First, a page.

Former Idaho Sen. Larry E. Craig must pay $242,533 to the Treasury Department for using campaign money on legal representation in the aftermath of his 2007 guilty plea after a Minnesota airport bathroom sex sting, a federal appeals court ruled Friday.
The U.S. Court of Appeals for the D.C. Circuit rejected the argument from Craig’s lawyers that the legal costs are no longer personal expenses when an arrest becomes politicized and an opponent uses the arrest for political reasons.
Craig spent about $200,000 in campaign funds on legal fees to try to undo the plea.
“The allegations that gave rise to his guilty plea were the misdemeanor charges for disorderly conduct and interference with privacy that the State of Minnesota filed against him,” the D.C. Circuit opinion says. “Because those allegations did not concern the Senator’s campaign activities or official duties, the legal fees he expended trying to withdraw his plea constituted ‘personal use.’”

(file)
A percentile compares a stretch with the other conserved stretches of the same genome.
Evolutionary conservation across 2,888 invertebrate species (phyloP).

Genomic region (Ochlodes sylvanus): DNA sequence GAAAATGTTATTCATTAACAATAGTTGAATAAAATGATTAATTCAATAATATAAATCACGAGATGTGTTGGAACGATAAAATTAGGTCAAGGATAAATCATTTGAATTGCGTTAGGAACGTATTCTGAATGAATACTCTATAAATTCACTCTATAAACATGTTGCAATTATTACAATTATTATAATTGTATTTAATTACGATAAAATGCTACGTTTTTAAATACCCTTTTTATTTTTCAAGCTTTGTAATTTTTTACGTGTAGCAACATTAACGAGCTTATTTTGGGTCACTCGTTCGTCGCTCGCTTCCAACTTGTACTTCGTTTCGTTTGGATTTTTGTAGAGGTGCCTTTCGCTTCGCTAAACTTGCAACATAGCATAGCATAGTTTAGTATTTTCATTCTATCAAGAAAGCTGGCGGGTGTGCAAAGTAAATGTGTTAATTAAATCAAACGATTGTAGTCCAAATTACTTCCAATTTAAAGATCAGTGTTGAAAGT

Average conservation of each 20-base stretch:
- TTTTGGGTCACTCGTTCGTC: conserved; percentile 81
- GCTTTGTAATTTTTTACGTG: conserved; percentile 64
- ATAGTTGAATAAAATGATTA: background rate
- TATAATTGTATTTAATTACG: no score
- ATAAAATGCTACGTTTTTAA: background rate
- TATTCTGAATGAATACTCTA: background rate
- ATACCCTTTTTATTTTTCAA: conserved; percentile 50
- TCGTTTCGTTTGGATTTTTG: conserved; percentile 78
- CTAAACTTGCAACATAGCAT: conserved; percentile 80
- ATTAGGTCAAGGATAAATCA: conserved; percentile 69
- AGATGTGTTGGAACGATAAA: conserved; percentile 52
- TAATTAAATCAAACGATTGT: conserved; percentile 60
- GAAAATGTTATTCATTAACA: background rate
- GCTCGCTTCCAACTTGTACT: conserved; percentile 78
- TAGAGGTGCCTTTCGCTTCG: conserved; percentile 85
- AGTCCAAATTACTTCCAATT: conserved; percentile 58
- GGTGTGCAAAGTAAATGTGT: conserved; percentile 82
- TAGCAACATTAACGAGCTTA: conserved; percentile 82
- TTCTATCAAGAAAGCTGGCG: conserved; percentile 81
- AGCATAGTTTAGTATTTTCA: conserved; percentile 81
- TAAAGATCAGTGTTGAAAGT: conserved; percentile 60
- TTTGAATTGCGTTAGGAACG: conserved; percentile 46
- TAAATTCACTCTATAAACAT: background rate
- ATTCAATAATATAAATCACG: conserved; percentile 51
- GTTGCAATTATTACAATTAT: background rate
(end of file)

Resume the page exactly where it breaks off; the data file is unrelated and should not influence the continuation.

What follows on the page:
The decision upholds a lower court ruling that Craig pay $242,533 to the Treasury Department — $197,533 from the Craig Committee and a $45,000 penalty — for using campaign money for legal representation on the disorderly conduct charge.
Craig’s attorney, Andrew Herman, said he would need to review the opinion and discuss it with Craig before commenting on further legal plans.
Craig’s airport arrest in June 2007 was first reported by Roll Call more than two weeks after his guilty plea in the case. A Republican, Craig eventually decided not to seek re-election in 2008 and left the Senate at the end of his third term.
Craig was arrested by a plainclothes police officer investigating complaints of sexual activity in the bathroom after what the officer described as sexual advances made by Craig from an adjoining stall. Craig called the incident a misunderstanding and later said he shouldn't have pleaded guilty.